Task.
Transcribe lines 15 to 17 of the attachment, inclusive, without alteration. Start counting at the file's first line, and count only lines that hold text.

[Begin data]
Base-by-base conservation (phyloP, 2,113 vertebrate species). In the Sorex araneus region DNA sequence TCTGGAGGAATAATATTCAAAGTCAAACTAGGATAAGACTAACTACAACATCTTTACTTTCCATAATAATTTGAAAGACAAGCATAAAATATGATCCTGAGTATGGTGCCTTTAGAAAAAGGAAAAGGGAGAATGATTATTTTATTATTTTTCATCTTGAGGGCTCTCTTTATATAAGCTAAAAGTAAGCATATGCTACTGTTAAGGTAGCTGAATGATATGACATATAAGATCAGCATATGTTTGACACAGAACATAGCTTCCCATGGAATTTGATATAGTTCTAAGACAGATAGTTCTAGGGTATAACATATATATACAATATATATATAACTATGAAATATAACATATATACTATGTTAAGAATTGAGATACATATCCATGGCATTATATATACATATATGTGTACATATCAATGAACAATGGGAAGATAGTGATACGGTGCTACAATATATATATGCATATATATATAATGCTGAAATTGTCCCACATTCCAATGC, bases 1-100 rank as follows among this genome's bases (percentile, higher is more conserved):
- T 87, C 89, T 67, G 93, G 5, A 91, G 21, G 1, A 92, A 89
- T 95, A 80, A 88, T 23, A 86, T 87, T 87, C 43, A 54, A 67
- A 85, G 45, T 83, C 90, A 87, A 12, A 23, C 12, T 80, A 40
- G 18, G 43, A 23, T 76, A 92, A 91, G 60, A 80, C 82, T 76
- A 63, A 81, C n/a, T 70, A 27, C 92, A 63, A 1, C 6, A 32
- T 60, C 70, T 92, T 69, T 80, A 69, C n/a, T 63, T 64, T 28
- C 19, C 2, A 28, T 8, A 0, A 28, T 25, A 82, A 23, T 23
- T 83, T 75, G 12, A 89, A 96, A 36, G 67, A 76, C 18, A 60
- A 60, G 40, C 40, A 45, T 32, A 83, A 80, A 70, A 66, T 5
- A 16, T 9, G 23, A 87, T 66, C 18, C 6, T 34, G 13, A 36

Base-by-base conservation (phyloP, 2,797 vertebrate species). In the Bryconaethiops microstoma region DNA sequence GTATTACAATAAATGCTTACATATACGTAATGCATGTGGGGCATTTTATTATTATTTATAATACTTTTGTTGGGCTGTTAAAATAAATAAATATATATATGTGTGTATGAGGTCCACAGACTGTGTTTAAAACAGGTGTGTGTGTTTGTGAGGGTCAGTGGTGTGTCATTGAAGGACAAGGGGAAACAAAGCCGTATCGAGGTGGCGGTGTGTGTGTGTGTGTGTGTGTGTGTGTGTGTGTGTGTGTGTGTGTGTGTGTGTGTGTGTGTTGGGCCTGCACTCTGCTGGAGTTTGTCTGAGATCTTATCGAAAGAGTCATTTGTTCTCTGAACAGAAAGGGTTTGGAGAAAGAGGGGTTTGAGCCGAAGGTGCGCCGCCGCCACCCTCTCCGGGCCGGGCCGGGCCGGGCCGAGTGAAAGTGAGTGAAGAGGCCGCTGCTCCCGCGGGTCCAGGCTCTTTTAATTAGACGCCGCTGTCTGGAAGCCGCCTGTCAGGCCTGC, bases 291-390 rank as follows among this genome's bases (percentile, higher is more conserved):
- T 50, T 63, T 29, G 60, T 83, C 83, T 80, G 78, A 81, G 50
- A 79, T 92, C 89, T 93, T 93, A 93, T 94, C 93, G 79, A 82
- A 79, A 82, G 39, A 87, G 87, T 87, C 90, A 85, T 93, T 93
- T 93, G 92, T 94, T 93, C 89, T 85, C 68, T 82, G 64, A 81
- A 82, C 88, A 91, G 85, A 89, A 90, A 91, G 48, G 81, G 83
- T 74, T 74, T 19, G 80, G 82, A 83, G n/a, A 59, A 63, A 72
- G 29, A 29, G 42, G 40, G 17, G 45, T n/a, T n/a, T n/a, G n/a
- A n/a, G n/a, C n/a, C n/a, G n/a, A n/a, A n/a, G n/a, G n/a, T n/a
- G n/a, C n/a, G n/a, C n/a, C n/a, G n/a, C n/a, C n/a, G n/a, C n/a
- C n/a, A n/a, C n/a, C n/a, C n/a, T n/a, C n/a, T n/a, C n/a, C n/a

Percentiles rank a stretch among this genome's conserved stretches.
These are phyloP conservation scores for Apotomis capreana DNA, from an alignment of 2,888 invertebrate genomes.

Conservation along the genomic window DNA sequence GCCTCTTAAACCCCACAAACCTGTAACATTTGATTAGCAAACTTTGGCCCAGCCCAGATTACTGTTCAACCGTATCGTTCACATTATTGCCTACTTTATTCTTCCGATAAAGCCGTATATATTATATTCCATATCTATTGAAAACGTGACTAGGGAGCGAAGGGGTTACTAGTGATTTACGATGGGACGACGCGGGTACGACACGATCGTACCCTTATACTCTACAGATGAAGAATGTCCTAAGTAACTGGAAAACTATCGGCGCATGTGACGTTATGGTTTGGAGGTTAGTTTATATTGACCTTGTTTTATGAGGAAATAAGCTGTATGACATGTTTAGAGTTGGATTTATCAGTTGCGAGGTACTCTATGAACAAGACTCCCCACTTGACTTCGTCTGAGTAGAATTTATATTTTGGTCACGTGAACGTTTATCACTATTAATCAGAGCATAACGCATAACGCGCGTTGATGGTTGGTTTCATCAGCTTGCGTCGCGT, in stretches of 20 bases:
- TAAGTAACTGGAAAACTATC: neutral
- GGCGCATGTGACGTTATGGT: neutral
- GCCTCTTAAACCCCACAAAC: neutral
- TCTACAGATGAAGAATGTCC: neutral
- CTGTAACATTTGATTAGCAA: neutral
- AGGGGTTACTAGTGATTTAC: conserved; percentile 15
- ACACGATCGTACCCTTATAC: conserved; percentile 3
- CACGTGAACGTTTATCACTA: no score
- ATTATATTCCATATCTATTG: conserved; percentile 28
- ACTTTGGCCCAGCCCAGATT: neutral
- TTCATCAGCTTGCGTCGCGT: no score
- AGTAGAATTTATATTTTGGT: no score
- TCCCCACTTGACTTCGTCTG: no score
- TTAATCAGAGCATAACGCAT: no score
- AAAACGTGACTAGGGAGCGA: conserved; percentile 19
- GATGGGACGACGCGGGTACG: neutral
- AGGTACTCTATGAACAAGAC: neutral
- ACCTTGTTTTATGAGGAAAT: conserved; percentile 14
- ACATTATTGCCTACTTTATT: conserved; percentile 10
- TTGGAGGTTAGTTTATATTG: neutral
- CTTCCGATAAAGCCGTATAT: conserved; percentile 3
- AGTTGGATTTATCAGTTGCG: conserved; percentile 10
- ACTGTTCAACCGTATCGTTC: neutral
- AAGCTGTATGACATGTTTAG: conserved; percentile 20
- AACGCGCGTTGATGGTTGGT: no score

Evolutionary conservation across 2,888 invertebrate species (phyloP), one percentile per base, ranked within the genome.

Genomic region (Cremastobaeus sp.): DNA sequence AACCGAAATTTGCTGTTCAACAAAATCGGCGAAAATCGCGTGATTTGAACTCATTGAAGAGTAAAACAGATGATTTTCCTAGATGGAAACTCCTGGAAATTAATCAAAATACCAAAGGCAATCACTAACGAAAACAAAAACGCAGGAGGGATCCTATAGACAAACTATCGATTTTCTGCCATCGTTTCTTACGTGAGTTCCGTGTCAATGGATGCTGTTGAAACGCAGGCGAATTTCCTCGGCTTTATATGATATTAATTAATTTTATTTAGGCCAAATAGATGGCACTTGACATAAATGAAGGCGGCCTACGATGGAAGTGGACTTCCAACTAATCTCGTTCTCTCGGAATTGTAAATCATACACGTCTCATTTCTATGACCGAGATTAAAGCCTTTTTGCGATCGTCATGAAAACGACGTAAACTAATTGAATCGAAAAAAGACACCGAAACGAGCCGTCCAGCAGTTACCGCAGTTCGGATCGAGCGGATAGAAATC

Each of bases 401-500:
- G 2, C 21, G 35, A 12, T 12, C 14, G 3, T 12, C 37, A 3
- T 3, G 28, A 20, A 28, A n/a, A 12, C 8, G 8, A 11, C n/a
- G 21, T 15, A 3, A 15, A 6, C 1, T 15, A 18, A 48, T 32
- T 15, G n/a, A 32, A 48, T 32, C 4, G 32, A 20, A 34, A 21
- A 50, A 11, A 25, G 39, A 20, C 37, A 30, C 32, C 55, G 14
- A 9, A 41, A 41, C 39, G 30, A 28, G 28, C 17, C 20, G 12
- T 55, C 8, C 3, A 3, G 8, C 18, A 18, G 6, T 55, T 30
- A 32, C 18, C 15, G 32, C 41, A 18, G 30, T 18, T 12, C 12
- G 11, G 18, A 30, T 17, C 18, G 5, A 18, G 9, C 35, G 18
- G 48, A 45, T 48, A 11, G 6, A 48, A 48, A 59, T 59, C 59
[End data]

- A 79, A 82, G 39, A 87, G 87, T 87, C 90, A 85, T 93, T 93
- T 93, G 92, T 94, T 93, C 89, T 85, C 68, T 82, G 64, A 81
- A 82, C 88, A 91, G 85, A 89, A 90, A 91, G 48, G 81, G 83